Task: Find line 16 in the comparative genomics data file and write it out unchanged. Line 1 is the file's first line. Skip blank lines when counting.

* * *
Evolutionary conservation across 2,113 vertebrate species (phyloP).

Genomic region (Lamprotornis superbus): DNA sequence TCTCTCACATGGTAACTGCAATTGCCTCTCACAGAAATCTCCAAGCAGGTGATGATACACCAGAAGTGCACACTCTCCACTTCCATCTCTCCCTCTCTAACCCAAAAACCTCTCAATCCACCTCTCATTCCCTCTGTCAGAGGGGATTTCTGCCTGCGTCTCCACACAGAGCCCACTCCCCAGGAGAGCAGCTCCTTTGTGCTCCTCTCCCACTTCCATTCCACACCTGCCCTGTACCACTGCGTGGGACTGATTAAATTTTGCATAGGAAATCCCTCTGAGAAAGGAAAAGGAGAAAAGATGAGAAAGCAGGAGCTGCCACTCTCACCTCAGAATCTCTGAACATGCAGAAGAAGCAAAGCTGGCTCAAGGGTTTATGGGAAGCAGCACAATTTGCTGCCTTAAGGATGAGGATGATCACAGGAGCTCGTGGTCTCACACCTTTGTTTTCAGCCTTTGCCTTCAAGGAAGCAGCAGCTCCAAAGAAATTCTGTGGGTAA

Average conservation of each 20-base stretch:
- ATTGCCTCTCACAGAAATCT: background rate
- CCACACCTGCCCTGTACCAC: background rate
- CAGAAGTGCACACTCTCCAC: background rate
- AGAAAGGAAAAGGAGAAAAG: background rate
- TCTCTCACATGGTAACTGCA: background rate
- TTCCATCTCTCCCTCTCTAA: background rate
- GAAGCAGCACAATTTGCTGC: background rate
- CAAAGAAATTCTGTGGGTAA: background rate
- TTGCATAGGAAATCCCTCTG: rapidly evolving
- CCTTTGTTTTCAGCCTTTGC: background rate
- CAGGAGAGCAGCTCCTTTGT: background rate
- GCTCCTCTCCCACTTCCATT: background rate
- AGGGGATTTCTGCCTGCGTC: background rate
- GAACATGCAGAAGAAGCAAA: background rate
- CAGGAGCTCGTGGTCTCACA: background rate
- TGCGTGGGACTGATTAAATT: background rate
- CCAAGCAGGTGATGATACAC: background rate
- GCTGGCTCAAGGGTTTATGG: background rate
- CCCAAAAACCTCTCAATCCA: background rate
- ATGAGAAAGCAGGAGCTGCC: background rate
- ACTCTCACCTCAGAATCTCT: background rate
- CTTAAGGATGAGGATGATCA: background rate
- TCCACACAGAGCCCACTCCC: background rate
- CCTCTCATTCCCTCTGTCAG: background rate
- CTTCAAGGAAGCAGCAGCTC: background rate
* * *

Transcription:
- AGGGGATTTCTGCCTGCGTC: background rate